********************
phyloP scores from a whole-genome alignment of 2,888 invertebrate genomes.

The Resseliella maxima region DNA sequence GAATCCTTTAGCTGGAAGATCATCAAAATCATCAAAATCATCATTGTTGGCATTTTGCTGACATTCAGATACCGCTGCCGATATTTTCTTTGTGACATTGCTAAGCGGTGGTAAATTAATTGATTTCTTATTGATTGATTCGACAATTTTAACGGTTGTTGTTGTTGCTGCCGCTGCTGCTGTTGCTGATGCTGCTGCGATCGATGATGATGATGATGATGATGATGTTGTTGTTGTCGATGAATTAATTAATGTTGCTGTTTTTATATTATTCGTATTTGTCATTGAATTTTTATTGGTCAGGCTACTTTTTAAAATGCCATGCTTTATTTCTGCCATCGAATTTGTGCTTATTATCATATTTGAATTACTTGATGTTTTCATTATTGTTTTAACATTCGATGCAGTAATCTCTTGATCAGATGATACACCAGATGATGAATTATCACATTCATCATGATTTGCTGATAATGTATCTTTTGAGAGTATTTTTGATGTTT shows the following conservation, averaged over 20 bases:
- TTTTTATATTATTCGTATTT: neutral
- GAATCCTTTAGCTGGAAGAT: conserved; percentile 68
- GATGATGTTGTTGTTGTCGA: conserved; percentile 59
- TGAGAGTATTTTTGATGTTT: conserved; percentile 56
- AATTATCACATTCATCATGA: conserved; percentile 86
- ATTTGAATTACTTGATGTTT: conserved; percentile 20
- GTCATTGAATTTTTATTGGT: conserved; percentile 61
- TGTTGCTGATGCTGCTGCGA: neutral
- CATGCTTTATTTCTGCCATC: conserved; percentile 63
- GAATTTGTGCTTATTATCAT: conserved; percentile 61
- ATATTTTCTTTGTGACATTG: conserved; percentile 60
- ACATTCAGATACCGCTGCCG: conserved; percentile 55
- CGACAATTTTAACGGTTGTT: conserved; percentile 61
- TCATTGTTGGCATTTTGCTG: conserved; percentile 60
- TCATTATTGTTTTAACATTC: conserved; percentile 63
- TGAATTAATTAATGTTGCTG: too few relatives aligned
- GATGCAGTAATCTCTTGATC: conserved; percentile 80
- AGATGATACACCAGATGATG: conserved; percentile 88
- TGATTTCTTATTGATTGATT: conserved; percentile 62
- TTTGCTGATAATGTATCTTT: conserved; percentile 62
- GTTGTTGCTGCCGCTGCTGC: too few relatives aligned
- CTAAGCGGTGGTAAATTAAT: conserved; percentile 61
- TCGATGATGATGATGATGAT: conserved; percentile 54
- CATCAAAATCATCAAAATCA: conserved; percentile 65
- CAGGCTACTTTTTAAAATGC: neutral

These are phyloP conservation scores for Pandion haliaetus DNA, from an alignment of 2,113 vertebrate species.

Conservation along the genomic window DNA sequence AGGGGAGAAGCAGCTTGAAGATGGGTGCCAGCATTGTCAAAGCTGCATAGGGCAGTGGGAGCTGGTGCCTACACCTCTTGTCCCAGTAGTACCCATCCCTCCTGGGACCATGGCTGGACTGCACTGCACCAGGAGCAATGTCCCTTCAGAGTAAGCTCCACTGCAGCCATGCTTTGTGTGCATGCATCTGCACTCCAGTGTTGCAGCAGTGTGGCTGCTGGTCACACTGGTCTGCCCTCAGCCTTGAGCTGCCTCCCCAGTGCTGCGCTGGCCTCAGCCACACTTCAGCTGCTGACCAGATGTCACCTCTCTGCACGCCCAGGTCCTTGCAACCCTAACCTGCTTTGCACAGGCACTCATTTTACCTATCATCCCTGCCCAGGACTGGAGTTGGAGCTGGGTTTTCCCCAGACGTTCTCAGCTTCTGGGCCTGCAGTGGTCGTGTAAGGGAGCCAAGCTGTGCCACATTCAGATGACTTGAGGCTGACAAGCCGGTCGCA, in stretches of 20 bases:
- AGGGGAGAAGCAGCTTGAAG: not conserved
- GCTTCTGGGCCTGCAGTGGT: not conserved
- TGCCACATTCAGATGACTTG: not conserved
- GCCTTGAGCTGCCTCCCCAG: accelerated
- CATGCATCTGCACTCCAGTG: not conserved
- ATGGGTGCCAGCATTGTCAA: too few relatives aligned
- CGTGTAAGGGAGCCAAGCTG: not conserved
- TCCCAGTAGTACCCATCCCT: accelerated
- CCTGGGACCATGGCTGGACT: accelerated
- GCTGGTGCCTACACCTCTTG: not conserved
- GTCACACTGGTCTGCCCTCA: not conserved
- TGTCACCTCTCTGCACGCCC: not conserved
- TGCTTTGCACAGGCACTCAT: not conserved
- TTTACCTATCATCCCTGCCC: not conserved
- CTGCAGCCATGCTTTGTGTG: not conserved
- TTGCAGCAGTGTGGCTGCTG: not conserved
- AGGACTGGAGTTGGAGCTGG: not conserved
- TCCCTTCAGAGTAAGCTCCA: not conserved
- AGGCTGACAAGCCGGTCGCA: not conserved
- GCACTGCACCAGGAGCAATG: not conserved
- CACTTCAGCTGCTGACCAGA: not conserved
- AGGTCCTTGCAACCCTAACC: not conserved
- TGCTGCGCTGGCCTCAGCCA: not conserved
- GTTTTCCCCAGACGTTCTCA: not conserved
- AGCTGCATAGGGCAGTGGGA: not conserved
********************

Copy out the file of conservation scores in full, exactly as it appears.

phyloP scores from a whole-genome alignment of 2,888 invertebrate genomes.

The Resseliella maxima region DNA sequence GAATCCTTTAGCTGGAAGATCATCAAAATCATCAAAATCATCATTGTTGGCATTTTGCTGACATTCAGATACCGCTGCCGATATTTTCTTTGTGACATTGCTAAGCGGTGGTAAATTAATTGATTTCTTATTGATTGATTCGACAATTTTAACGGTTGTTGTTGTTGCTGCCGCTGCTGCTGTTGCTGATGCTGCTGCGATCGATGATGATGATGATGATGATGATGTTGTTGTTGTCGATGAATTAATTAATGTTGCTGTTTTTATATTATTCGTATTTGTCATTGAATTTTTATTGGTCAGGCTACTTTTTAAAATGCCATGCTTTATTTCTGCCATCGAATTTGTGCTTATTATCATATTTGAATTACTTGATGTTTTCATTATTGTTTTAACATTCGATGCAGTAATCTCTTGATCAGATGATACACCAGATGATGAATTATCACATTCATCATGATTTGCTGATAATGTATCTTTTGAGAGTATTTTTGATGTTT shows the following conservation, averaged over 20 bases:
- TTTTTATATTATTCGTATTT: neutral
- GAATCCTTTAGCTGGAAGAT: conserved; percentile 68
- GATGATGTTGTTGTTGTCGA: conserved; percentile 59
- TGAGAGTATTTTTGATGTTT: conserved; percentile 56
- AATTATCACATTCATCATGA: conserved; percentile 86
- ATTTGAATTACTTGATGTTT: conserved; percentile 20
- GTCATTGAATTTTTATTGGT: conserved; percentile 61
- TGTTGCTGATGCTGCTGCGA: neutral
- CATGCTTTATTTCTGCCATC: conserved; percentile 63
- GAATTTGTGCTTATTATCAT: conserved; percentile 61
- ATATTTTCTTTGTGACATTG: conserved; percentile 60
- ACATTCAGATACCGCTGCCG: conserved; percentile 55
- CGACAATTTTAACGGTTGTT: conserved; percentile 61
- TCATTGTTGGCATTTTGCTG: conserved; percentile 60
- TCATTATTGTTTTAACATTC: conserved; percentile 63
- TGAATTAATTAATGTTGCTG: too few relatives aligned
- GATGCAGTAATCTCTTGATC: conserved; percentile 80
- AGATGATACACCAGATGATG: conserved; percentile 88
- TGATTTCTTATTGATTGATT: conserved; percentile 62
- TTTGCTGATAATGTATCTTT: conserved; percentile 62
- GTTGTTGCTGCCGCTGCTGC: too few relatives aligned
- CTAAGCGGTGGTAAATTAAT: conserved; percentile 61
- TCGATGATGATGATGATGAT: conserved; percentile 54
- CATCAAAATCATCAAAATCA: conserved; percentile 65
- CAGGCTACTTTTTAAAATGC: neutral

These are phyloP conservation scores for Pandion haliaetus DNA, from an alignment of 2,113 vertebrate species.

Conservation along the genomic window DNA sequence AGGGGAGAAGCAGCTTGAAGATGGGTGCCAGCATTGTCAAAGCTGCATAGGGCAGTGGGAGCTGGTGCCTACACCTCTTGTCCCAGTAGTACCCATCCCTCCTGGGACCATGGCTGGACTGCACTGCACCAGGAGCAATGTCCCTTCAGAGTAAGCTCCACTGCAGCCATGCTTTGTGTGCATGCATCTGCACTCCAGTGTTGCAGCAGTGTGGCTGCTGGTCACACTGGTCTGCCCTCAGCCTTGAGCTGCCTCCCCAGTGCTGCGCTGGCCTCAGCCACACTTCAGCTGCTGACCAGATGTCACCTCTCTGCACGCCCAGGTCCTTGCAACCCTAACCTGCTTTGCACAGGCACTCATTTTACCTATCATCCCTGCCCAGGACTGGAGTTGGAGCTGGGTTTTCCCCAGACGTTCTCAGCTTCTGGGCCTGCAGTGGTCGTGTAAGGGAGCCAAGCTGTGCCACATTCAGATGACTTGAGGCTGACAAGCCGGTCGCA, in stretches of 20 bases:
- AGGGGAGAAGCAGCTTGAAG: not conserved
- GCTTCTGGGCCTGCAGTGGT: not conserved
- TGCCACATTCAGATGACTTG: not conserved
- GCCTTGAGCTGCCTCCCCAG: accelerated
- CATGCATCTGCACTCCAGTG: not conserved
- ATGGGTGCCAGCATTGTCAA: too few relatives aligned
- CGTGTAAGGGAGCCAAGCTG: not conserved
- TCCCAGTAGTACCCATCCCT: accelerated
- CCTGGGACCATGGCTGGACT: accelerated
- GCTGGTGCCTACACCTCTTG: not conserved
- GTCACACTGGTCTGCCCTCA: not conserved
- TGTCACCTCTCTGCACGCCC: not conserved
- TGCTTTGCACAGGCACTCAT: not conserved
- TTTACCTATCATCCCTGCCC: not conserved
- CTGCAGCCATGCTTTGTGTG: not conserved
- TTGCAGCAGTGTGGCTGCTG: not conserved
- AGGACTGGAGTTGGAGCTGG: not conserved
- TCCCTTCAGAGTAAGCTCCA: not conserved
- AGGCTGACAAGCCGGTCGCA: not conserved
- GCACTGCACCAGGAGCAATG: not conserved
- CACTTCAGCTGCTGACCAGA: not conserved
- AGGTCCTTGCAACCCTAACC: not conserved
- TGCTGCGCTGGCCTCAGCCA: not conserved
- GTTTTCCCCAGACGTTCTCA: not conserved
- AGCTGCATAGGGCAGTGGGA: not conserved